Sorry about not posting here for a few days. I'll catch up today, and will try to post as each leg is completed from here on.
Day 3 of the trip was a long one - ten hours flying time, with two fuel stops, for a total of 922 miles.
We left Oshkosh, Wisconsin, with nice weather predicted for most of the day - but for a low deck of clouds extending from Wisconsin to the North Dakota border.
As we went along, we could still see the ground through the deck, and it wasn't very thick - 1,500-2,000 feet.
We decided to get on top of the clouds, where it was clear and sunny. The tops climbed to about 4,800 feet, so we had to climb, as well, up to 6,500.
When it came time to descend, after about 400 miles, the deck was solid, so John got an IFR clearance to get back under. It only took a few minutes, and we broke out at 1,800 AGL. A few minutes later, we were on the ground for lunch and fuel at KBWF - Wahpeton, ND.
Wahpeton is just over the border, with Breckenridge, WI, next door. It's just a short walk into town, and the Wahpeton Deli has great burgers. You can tell Wahpeton's a Midwestern town, because it has the requisite railway line and grain silos downtown.
After we (and 493) were refueled, we took off again. From there we flew under the clouds, over the North Dakota countryside, which is flat, with huge farms surrounding the towns.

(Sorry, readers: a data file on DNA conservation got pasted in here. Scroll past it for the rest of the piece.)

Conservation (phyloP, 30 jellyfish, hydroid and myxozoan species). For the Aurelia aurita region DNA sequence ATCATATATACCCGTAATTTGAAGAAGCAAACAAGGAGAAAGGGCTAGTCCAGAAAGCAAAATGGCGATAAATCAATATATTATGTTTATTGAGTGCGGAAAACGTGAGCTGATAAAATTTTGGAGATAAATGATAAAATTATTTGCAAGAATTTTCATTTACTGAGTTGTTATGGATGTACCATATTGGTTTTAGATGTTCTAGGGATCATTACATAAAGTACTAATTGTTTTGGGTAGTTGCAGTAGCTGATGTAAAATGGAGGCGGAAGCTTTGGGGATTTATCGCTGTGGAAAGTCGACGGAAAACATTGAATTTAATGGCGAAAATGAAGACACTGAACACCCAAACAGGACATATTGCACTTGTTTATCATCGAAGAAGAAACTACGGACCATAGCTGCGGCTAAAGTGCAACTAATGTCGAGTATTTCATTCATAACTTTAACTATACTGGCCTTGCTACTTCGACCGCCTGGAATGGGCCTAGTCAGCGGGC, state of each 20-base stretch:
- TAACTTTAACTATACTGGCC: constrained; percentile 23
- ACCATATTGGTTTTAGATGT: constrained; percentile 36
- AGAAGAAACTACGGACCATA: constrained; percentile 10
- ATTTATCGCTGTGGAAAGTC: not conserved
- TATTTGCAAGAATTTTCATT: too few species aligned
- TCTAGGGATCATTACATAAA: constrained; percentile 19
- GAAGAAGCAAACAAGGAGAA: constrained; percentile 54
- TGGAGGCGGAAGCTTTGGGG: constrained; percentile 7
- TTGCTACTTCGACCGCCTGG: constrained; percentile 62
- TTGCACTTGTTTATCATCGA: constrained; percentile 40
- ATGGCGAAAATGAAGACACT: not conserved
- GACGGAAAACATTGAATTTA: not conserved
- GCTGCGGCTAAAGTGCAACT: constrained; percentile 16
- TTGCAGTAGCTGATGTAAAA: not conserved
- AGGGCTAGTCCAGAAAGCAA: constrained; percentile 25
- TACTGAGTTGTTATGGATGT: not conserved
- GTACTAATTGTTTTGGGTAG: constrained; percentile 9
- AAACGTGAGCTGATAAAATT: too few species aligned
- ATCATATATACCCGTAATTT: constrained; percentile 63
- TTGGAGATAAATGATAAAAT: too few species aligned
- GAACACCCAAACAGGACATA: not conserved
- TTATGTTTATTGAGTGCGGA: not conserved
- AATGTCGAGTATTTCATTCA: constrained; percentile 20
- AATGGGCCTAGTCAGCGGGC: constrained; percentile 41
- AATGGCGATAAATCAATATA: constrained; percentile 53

Within ten minutes or so the sun broke through.
Winding rivers and streams are everywhere in the Plains
Minnesota claims to have ten thousand lakes - and it sure looked like it from the air. It's always interesting to play a sort of Rorschach Test with the ponds - what do they look like to you?
We crossed the Missouri and Yellowstone Rivers as we flew through Minnesota and into Montana.
Circular irrigators began to appear as we flew west, and, once again, I found Pac Man eating a farm.
We stopped again for fuel at PO1 - Poplar, MT.
Poplar has self-service fuel carried to an extreme. When we landed, there wasn't anyone anywhere around. But, the fuel pump was unlocked and so was the FBO, manned only by two friendly dogs. We pumped our fuel, then went inside the FBO and called the number we found on an invoice on the counter. The person who answered talked John through running his credit card on the terminal, and we were done. Pet the dogs, and back in the air.
Two hours later we'd arrived at KHVR - Havre, MT.
So, by flying forever, or so it seemed, we were back on schedule. "Thanks" to Tony, the airport manager at Havre, who gave us a car to use for the evening.